Down the Rabbit Hole


Ever just let your mind wander down a rabbit hole?

Last week, on Spring Break and slowed down by a bad cold, I let myself do just that, following whatever random trails my imagination opened to me, a kind of un-schooling for grownups.

It started with a song that was lodged pleasantly in my head, a song called Grace which I first heard on my Irish Tenors tape. The lines

Oh Grace, just hold me in your arms and let this moment linger

They’ll take me out at dawn and I will die…

always ripped my heart out, even though I had no idea what the song was about or whether it was based on fact or fiction.  My Irish friend, Stan Heary, told me recently there was a new Rod Stewart version of Grace and I should hear it. It even told the back-story of the song.

Rod Stewart? He’s not even Irish!

But since Stan recommended it, it had to be okay, so I sat there like an Irish couch potato and clicked You-Tube, searching for “Grace, Rod Stewart.”

Within moments of the video starting, I was a sobbing mess, melted into a puddle of surprisingly strong emotion. The song itself is enough of a tear-jerker, but from Rod I learned for the first time the tragic story behind it:

In 1916 there was an uprising in Dublin.  The Irish Republican Brotherhood attempted to throw off the British occupation under which they suffered for 700 years. At first triumphant, the Rising failed when the British brought in thousands of troops to crush the rebellion. Ringleaders were rounded up, charged with treason and sentenced to death.


One of those arrested and charged was 28-year-old Joseph Plunkett who was engaged to be married to his childhood sweetheart, Grace Gifford.  A few hours before his execution, Joseph and Grace were married in the chapel of Kilmainham Jail in the presence of two armed guards. The wedding took 15 minutes. Grace lived until 1955 and never re-married.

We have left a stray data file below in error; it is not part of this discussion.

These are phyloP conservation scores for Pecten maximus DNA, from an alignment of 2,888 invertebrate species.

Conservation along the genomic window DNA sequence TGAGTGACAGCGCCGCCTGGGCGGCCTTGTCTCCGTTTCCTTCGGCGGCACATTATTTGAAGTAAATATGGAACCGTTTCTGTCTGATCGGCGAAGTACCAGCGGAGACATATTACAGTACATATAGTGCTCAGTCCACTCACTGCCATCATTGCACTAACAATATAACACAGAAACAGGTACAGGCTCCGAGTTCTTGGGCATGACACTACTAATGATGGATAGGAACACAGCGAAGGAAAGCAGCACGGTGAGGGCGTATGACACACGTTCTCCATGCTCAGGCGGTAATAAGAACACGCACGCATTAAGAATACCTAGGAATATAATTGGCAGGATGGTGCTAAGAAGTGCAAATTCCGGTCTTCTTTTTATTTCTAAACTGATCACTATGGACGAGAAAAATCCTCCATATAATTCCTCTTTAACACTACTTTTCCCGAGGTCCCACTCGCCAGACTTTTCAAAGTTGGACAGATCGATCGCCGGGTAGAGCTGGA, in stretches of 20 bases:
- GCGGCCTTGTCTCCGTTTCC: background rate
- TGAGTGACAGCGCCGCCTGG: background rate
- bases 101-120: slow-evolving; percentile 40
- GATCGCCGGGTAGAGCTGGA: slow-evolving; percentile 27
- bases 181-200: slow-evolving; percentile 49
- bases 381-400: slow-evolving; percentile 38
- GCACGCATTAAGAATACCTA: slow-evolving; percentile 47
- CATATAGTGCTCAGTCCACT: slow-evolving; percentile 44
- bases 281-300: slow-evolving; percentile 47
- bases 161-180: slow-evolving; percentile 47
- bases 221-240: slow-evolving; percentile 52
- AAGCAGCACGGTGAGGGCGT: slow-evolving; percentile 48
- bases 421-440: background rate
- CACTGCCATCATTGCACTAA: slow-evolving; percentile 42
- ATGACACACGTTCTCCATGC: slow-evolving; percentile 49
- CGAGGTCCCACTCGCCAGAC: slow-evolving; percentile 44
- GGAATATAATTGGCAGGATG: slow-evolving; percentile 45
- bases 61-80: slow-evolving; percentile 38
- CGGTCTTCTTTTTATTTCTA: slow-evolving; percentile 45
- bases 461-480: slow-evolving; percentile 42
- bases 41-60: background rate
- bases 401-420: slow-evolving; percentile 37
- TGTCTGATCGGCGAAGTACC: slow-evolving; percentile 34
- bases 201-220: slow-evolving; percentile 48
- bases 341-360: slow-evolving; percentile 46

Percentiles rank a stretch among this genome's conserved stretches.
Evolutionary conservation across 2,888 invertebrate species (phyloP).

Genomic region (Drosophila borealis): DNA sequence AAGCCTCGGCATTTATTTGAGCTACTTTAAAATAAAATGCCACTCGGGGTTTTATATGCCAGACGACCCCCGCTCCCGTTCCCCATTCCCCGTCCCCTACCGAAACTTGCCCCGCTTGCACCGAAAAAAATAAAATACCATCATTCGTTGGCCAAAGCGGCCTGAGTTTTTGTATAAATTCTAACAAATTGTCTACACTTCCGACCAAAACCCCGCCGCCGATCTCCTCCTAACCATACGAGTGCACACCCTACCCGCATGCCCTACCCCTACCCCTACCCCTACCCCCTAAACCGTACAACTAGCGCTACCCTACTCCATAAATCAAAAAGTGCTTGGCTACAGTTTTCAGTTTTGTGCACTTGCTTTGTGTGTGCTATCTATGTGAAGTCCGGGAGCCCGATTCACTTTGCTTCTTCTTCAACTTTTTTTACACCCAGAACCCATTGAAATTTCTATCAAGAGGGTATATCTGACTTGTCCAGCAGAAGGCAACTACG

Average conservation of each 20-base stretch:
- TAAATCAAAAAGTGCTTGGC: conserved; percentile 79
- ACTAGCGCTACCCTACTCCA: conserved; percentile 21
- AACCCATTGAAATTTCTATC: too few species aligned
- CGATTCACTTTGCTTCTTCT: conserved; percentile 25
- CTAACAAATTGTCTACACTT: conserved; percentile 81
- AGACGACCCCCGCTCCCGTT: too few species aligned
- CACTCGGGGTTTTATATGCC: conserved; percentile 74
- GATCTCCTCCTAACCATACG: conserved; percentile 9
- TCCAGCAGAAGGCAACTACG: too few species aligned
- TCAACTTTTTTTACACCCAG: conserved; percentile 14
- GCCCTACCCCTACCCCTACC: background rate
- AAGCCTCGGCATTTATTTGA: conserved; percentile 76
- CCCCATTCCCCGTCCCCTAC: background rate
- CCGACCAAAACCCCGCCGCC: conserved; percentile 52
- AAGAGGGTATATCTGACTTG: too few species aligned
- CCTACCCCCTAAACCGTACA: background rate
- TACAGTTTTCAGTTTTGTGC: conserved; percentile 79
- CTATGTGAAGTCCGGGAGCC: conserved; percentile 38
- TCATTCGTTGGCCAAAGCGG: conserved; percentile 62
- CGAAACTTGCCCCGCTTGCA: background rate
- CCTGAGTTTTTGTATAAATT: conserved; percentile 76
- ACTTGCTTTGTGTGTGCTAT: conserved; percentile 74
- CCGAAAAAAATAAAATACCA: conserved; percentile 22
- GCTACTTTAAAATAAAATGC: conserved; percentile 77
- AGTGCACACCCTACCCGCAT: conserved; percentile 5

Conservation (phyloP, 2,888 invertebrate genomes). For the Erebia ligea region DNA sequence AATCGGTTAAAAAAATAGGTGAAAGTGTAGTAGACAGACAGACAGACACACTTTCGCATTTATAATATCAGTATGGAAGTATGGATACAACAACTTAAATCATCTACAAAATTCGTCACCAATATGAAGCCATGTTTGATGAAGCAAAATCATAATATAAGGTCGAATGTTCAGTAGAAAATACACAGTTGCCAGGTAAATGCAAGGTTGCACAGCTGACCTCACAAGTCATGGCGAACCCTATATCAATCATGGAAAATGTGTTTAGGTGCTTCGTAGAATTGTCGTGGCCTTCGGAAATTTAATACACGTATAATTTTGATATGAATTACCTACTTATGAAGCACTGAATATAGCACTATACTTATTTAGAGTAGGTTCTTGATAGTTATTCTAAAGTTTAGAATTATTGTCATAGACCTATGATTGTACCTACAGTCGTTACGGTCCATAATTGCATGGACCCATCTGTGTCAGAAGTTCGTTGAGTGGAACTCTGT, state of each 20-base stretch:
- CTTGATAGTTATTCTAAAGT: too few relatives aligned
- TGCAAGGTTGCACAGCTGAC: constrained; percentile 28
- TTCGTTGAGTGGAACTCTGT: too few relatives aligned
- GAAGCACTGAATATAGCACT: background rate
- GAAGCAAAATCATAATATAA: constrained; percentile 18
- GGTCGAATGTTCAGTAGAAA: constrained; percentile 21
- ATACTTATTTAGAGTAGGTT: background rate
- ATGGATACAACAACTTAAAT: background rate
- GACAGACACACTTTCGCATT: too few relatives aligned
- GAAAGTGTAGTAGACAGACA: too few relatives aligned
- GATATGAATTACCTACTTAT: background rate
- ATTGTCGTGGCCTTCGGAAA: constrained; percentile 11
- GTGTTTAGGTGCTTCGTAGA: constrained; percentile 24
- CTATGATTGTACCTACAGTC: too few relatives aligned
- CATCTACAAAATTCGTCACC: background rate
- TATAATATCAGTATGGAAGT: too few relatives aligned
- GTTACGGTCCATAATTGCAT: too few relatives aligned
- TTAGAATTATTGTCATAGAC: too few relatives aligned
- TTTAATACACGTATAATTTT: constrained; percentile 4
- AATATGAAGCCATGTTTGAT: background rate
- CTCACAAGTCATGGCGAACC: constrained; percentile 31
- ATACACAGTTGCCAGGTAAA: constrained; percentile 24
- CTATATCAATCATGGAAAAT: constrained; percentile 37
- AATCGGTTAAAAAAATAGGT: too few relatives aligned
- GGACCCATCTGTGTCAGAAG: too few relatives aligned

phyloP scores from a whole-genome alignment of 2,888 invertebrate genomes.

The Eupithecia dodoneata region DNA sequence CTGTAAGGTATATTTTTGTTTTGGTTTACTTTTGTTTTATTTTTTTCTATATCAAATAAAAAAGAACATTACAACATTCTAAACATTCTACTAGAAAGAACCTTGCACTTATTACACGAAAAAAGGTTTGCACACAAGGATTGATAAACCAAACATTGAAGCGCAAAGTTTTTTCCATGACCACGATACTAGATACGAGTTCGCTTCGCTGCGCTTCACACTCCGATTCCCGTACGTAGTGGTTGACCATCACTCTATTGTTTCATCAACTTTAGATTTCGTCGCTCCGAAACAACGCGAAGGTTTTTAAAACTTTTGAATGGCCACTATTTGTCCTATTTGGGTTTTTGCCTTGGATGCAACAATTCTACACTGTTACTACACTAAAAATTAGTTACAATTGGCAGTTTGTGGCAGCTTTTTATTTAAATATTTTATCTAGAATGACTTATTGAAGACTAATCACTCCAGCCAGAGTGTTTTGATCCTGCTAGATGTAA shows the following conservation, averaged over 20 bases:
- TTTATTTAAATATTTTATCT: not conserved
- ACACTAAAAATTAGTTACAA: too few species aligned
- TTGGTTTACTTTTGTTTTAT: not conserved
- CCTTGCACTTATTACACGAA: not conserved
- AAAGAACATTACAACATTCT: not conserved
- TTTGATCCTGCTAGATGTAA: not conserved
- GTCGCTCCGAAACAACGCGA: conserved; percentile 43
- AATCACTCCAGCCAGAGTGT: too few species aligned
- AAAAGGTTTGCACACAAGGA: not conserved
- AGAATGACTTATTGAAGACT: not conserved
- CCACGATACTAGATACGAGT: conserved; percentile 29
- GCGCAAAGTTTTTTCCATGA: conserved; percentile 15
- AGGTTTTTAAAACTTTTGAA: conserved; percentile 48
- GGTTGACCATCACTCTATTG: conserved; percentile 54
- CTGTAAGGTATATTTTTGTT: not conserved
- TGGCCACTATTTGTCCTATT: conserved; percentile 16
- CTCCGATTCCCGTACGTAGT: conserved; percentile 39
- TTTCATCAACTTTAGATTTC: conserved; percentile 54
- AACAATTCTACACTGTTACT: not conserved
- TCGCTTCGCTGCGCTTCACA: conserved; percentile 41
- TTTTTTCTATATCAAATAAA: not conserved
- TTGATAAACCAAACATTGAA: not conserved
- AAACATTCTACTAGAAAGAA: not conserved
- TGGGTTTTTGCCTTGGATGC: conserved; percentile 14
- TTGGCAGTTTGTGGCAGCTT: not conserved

When I could compose myself, I researched a line of the song that I always found both exquisite and mysterious:

I loved so much that I could see His blood upon the rose.

A brief search led me to the delightful discovery that Joseph Plunkett was a poet as well as a revolutionary. In his short life he wrote 58 poems, many of them mystical and expressive of his love for Jesus. One such poem begins:

I see His blood upon the rose

And in the stars the glory of his eyes…

My own Irish ancestors came out to New Zealand in the 1800s, leaving behind siblings, nieces and nephews who stayed in Ireland through “the troubles” and were there during the 1916 Rising. I couldn’t help wondering, what were their thoughts? What were they feeling? Were they involved?

I followed my mind’s trail down a rabbit hole that had actual Rabbits in it. Rabbit was the maiden name of my grandmother and on a marvelous website called I read some amazing stories, like the one about a teenage boy, Johnny Holland, who pretended to be asleep while the Black and Tans searched his home in the middle of the night for rebels on the run. Unknown to the soldiers, Johnny was hiding the gun of his brother-in-law under his nightshirt. Other relatives’ homes, known to be “safe houses,” were regularly raided by the Royal Irish Constabulary.


My favorite Irish relative is my Great-uncle Thaddeus Rabbit. “Thaddy” joined the monks, became a Cistercian brother and later a priest, taking the religious name Brother Paul, then Father Paul. In April of 1916, Father Paul wrote a six-page sermon on the Uprising.

Great-uncle Thaddeus Rabbit

Of the dead, he wrote:

…all were killed with the love of God and of the Green Isle that bore them…they met their death in an ecstasy of love for Ireland—their souls went forth in Ireland’s sacred cause, and all the glory that this world can offer is unworthy to be compared with that fame and love in which their memories will be enshrined…